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Senate Debates Removing Guns From Risky People

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Senate Debates Removing Guns From Risky People

Senate Debates Removing Guns From Risky People

The Senate Judiciary Committee is examining extreme risk protection orders, which let officials temporarily take guns from people deemed dangerous.

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Senate Debates Removing Guns From Risky People

At a time when Congress can't seem to find common ground on anything related to who can get a gun, there may be some movement on getting them out of the hands of violent or mentally ill people.

They're called extreme risk protection orders.

The idea behind the order is that families or law enforcement officials can petition a judge to temporarily take away access to guns from a person who could hurt themselves or others.  David Chipman is a former Bureau of Alcohol, Tobacco, Firearms and Explosives agent.

He says while he was on the force he realized there were many things he could do to prevent crime rather than just solve it.

"What we need is tools that allow us to temporarily remove guns from people who we suspect are about to do something bad and buy time to figure out if that's going to occur," he explained.

He believes these orders help law enforcement do their job and empower families to get involved.

And he is hoping to see more states get on board.

Right now, 14 states plus Washington, D.C., have some form of extreme risk laws.

The Republican-led Senate Judiciary Committee held a hearing about how Congress can get involved in the issue.

Sen.

Dianne Feinstein has introduced federal legislation that would encourage states to create their own laws.

She pointed specifically to the shooting at Marjory Stoneman Douglas High School last year that killed 17 people as the basis for the bill.  "This young man's family could have helped if they had been legally able to do so," she added.

Upon review of the shooter's past, police found numerous warning signs.

But while this legislation may be at the forefront of conversation because of mass shootings, experts say it's shown its effectiveness in other places as well, like reducing suicide rates and domestic violence issues.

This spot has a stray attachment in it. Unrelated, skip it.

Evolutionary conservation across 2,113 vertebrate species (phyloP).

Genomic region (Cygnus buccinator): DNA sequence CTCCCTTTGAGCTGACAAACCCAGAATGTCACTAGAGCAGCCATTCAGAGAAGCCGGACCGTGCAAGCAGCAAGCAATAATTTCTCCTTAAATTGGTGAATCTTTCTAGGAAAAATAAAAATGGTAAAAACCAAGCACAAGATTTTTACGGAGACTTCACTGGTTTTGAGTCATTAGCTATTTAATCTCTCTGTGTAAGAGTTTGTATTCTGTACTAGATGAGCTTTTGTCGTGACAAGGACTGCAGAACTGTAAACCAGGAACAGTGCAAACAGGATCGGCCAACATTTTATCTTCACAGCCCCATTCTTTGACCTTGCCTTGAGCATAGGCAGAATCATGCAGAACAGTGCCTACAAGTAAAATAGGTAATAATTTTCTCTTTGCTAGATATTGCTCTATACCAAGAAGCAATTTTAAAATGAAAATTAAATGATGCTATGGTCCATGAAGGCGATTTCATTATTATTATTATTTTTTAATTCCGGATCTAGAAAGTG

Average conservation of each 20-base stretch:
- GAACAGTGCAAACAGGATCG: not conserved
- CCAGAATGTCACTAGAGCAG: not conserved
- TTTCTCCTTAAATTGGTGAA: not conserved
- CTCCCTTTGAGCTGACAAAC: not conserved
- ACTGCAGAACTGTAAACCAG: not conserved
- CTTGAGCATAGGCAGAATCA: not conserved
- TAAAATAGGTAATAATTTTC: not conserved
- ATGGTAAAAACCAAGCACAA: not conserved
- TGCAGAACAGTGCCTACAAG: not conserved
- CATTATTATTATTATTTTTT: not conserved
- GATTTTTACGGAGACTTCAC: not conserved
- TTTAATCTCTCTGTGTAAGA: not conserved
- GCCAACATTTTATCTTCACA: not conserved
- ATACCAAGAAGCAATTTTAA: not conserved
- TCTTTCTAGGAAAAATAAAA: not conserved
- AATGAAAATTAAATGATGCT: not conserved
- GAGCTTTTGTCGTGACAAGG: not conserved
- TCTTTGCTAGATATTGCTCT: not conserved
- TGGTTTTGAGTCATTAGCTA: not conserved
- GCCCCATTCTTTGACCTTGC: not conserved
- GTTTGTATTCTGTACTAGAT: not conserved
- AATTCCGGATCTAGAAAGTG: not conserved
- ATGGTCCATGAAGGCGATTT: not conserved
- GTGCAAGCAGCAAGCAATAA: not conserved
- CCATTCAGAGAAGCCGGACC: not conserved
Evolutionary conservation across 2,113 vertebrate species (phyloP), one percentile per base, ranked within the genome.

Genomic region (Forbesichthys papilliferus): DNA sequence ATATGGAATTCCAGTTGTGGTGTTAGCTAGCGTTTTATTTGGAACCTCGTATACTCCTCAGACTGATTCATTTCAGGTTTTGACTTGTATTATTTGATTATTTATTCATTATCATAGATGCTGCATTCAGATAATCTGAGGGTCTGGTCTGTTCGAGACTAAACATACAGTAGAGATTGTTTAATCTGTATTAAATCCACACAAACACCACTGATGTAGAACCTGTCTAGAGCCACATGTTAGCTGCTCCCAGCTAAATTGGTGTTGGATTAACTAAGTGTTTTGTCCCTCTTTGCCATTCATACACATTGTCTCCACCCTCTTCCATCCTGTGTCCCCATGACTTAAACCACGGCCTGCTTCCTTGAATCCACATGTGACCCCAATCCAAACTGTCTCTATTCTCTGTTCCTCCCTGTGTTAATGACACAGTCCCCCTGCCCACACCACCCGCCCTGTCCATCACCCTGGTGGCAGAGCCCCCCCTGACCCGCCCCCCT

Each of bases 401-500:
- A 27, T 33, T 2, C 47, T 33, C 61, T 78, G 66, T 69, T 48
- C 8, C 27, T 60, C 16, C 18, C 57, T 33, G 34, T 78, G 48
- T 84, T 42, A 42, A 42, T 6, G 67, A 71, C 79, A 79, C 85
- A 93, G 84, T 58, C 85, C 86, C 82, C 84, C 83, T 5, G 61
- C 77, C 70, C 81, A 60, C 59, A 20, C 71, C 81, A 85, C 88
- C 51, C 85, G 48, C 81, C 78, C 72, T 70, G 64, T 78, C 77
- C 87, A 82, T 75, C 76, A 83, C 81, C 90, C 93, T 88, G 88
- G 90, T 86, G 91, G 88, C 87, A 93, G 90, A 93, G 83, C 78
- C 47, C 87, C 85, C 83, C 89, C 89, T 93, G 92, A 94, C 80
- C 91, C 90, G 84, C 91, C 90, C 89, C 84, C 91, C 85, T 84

The Giffords Law Center says 22,000 American die by firearm suicide every year, making up two-thirds of gun deaths.

Gun suicide attempts are almost always fatal, but other suicide methods have a lower mortality rate, and Giffords says 90 percent of people who survive a suicide attempt don't ultimately take their own life.

The hope for gun rights advocates is that taking a gun out of a person's hands when they're most vulnerable could save their life.

Still, many, like Aidan Johnston of Gun Owners of America, are concerned about due process.

"It's ripe for abuse, not only by police but by family members, neighbors and anyone else that is allowed to submit a red flag confiscation order," he said.

"While you might say the person was a danger to themselves or others, the standard was reasonable suspicion.

That does not constitute due process." Senate Judiciary Committee Chairman Lindsey Graham, a Republican who called the meeting, refuted Johnston's point.

"A lot of people may be worried, 'Is the government going to take guns from you?'.

The answer is no," Graham said.

"No one's going to take your guns, but there will be a process for law enforcement and family members to petition a court to say someone in your neighborhood is about to blow.

So I'm a big fan of the Second Amendment, but at the same time, every right has limits, and what I'm trying to do with this hearing today is start a discussion." Neither Graham nor any other Republican has signaled support for the Democrat's legislation, and previous attempts have fallen short.




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